Ice Cream Pints Are Here to Offer You Affirmation

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I don’t remember the first time I noticed it, but at some point this summer, it became inescapable: The seals were talking to me.

I’m not talking about the kind with flippers. I mean those that lurk inside a pint of ice cream, right beneath the lid. Historically, these seals have been used to protect ice cream from tampering. But now, it seems, they’re also there to tell you how special you are for buying the ice cream you’re about to consume. Open the lid of a pint and, more often than not, you’ll be greeted with a message that would be right at home on a greeting card or a candy heart — and the reminder that, like insects under a rock, subliminal marketing is everywhere, just waiting to be exposed.

Seal messages tend to be employed by upstart and/or progressive/artisanal brands — older, ones like Häagen-Dazs typically slap their name on the seal and call it a day. Unsurprisingly, you can tell a lot about how a brand sees both itself and you, the customer, by the messaging it chooses to hide inside of its pints.

Jeni’s is the most similar to Yogi — you know, the tea brand whose tea bag tags urge you to “let your greatness show from your inner light” and effectively turn the act of drinking a cup of tea into an exercise in secondhand embarrassment. Like Yogi, Jeni’s is here for the feel-good, faintly condescending cringe. “All for the love of you,” reads one seal. “We make ice cream that tells stories of the people, places, and cultures that inspire us,” another declares. “Made to be licked, lopped, and loved,” says a third. Lopped? As in cut off like a dead tree branch? Maybe “licked and loved” would be too racy a sentiment to attach to ice cream, and god knows there’s dark magic to be found in alliteration, but in this context it’s nonsensical, which again prompts an unfortunate comparison to Yogi.

Meanwhile, Oatly traffics in the same self-referential hipster whimsy you’ll find sprayed all over its oat milk cartons. Here are some illustrated random lucky numbers, juxtaposed with some jokey copy about oats! Halo Top’s messaging is a dog whistle to its keto/gym bro fan base: “Let the spoon do the heavy lifting.” Gelato Boy takes a candy-hearts-plus-capitalism approach: “You make me melt,” the seal on its chocolate chunk gelato reads, accompanied by a QR code you can scan to win free gelato. And Alec’s, which claims to be the only ice cream “made with regenerative-verified ingredients,” prints a Dr. Bronner’s-level dissertation that expounds upon its contributions to the regenerative movement, in a font scaled for ants. Its think-of-the-environment tactic is shared by Brave Robot, the brand that makes its ice cream with animal-free whey: “You’re our hero,” the seal proclaims. “By eating this delicious pint, you saved 1 mile of gasoline emissions from our atmosphere.”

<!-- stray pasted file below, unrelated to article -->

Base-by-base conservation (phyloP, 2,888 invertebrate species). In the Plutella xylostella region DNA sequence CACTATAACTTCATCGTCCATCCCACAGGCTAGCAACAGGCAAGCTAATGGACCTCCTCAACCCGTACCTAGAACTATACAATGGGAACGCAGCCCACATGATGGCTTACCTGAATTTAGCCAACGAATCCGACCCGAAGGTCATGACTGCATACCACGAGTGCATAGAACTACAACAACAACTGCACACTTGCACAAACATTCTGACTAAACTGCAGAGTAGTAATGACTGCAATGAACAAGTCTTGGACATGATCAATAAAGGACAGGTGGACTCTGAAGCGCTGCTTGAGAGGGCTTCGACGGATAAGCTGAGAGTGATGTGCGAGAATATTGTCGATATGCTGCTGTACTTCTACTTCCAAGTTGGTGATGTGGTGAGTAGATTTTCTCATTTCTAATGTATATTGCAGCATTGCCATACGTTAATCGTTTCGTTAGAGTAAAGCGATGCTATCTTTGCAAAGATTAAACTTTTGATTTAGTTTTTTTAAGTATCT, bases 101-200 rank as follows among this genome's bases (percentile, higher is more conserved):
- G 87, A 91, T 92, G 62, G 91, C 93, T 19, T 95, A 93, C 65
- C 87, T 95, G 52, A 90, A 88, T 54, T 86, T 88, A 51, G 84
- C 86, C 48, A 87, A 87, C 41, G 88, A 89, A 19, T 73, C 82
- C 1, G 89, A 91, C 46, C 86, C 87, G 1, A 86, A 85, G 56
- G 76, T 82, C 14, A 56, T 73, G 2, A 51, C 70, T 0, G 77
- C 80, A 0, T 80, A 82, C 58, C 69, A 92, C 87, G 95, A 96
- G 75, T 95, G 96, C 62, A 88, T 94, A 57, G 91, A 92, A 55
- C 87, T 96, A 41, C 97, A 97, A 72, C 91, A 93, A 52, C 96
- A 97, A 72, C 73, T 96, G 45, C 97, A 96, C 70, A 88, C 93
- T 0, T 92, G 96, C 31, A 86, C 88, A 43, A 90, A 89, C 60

If all of this can be considered a byproduct of the tyrannical emphasis that brands, advertisers, corporations, and TED Talk speakers alike have placed on “storytelling” over the last several years, it’s equally illustrative of the strategies brands use to market to Gen Z, namely personalized content and an emphasis on values. What all of these brands have in common is “you”: You’re the hero, the one doing the heavy lifting, the one who is loved, the one doing your part for humanity by buying a pint of ice cream.

I’m not saying there’s anything wrong with knowing a brand’s story, or learning that its owner is a real person with a name and a professional background as, say, a frustrated patent attorney. And I appreciate the efforts of certain brands to reassure consumers that they care about the environment and workers’ rights in real and measurable ways. Also, the world is arguably bad enough at this point that we could use more affirmation wherever we can find it.

But by the time I’m ready to open the seal, I don’t need more marketing. I’ve already decided I like what you’re selling, so stop trying to sell it to me. Or, to put in language that any ice cream marketing department will likely understand: Just chill out.

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